What will you be doing to celebrate Diwali over the next few days?
11th November 2015
It is one of the most vibrant, colourful festival of joy and prosperity in the months of October or November (depending on how the calendar falls).
The word Diwali comes from a Hindu scripture word “Deepavali”, “Depp” meaning “light” and the second word “Avali” meaning “row”; a row of lights…
This year, Diwali starts on the 10th of November and usually lasts for five days. The first day of the Diwali celebrations includes the cleaning of the homes by Hindu devotees.
Legend has it that Laxshmi Maa; the Goddess of Wealth, makes a visit to all homes from the very first day of Diwali marking the celebrations.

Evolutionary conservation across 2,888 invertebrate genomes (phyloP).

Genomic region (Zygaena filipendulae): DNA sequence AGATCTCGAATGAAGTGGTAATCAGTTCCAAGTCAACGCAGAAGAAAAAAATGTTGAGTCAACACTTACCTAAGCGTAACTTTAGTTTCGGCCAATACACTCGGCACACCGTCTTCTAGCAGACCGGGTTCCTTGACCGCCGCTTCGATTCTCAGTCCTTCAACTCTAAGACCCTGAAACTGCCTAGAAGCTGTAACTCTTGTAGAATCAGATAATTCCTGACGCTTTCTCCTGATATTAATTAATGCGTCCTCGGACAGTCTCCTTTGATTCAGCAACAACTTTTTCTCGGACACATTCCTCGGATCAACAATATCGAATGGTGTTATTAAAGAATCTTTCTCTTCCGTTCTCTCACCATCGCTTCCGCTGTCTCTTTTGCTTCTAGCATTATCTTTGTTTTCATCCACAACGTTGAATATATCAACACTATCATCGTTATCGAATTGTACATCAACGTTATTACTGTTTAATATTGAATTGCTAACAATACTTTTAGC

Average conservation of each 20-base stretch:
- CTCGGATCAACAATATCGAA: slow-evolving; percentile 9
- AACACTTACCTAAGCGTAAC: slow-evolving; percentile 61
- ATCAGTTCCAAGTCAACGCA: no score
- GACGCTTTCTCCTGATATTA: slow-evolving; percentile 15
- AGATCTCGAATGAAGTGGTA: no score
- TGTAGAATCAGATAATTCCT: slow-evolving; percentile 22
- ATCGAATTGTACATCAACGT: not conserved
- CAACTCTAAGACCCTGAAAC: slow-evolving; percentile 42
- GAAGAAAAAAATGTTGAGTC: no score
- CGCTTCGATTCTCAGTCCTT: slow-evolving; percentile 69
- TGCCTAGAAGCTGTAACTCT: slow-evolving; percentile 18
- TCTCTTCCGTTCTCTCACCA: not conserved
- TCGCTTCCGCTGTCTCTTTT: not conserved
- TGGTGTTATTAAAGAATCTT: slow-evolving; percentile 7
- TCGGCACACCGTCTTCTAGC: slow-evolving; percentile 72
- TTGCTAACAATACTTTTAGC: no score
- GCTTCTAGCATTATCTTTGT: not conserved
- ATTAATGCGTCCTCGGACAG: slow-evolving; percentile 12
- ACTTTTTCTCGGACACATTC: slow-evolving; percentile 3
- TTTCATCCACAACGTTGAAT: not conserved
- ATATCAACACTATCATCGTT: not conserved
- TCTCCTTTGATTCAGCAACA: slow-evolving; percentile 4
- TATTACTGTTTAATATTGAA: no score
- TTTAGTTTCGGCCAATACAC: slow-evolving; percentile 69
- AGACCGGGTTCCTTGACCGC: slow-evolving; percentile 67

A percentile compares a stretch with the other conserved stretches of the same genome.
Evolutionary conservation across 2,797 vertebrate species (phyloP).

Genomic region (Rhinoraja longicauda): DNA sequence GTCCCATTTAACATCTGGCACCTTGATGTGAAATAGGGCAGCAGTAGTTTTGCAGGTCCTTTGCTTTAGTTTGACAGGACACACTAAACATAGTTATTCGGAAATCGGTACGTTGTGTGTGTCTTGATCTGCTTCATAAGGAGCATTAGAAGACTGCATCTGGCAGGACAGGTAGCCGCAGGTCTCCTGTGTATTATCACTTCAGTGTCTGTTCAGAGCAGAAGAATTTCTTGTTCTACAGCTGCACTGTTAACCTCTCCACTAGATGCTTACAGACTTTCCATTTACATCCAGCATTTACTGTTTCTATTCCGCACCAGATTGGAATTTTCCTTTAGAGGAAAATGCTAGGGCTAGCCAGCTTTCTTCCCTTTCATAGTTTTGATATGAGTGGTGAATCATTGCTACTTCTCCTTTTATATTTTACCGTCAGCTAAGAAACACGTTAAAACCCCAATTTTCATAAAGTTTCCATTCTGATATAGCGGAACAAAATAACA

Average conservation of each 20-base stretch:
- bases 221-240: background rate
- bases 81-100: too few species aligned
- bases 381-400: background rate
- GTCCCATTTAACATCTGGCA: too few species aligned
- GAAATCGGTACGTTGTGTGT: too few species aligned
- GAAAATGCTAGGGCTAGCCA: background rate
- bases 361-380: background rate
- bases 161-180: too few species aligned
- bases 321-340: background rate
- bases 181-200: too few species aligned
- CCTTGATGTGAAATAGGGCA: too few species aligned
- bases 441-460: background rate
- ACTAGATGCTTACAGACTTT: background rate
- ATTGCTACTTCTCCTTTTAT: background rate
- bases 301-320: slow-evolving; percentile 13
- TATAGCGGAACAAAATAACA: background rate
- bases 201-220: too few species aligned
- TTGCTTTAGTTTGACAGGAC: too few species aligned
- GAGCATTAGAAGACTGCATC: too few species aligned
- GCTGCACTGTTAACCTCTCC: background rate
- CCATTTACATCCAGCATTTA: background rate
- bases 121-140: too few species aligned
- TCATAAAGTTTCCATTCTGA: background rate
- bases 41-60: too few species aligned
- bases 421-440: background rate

Fresh flowers make up colourful Garlands which are hung in doorways whilst traditional 'rangoli' designs or motifs are painted near the front door to bring 'good luck' into the lives of the family.
Diyas (colourful clay pots) form an important part of Diwali celebrations. To ward off any evil spirits, small 'diyas' (lights) in colourful clay pots are lit around the house to. Being a day dedicated to the festival of wealth, Dhanteras (the first day) is considered an auspicious day to buy some gold or silver for the forthcoming year.
Diwali greeting cards to friends and family are also exchanged to wish prosperity and fortune for the celebrations and the coming year.
This celebration means as much to Hindus as Christmas means to Christians.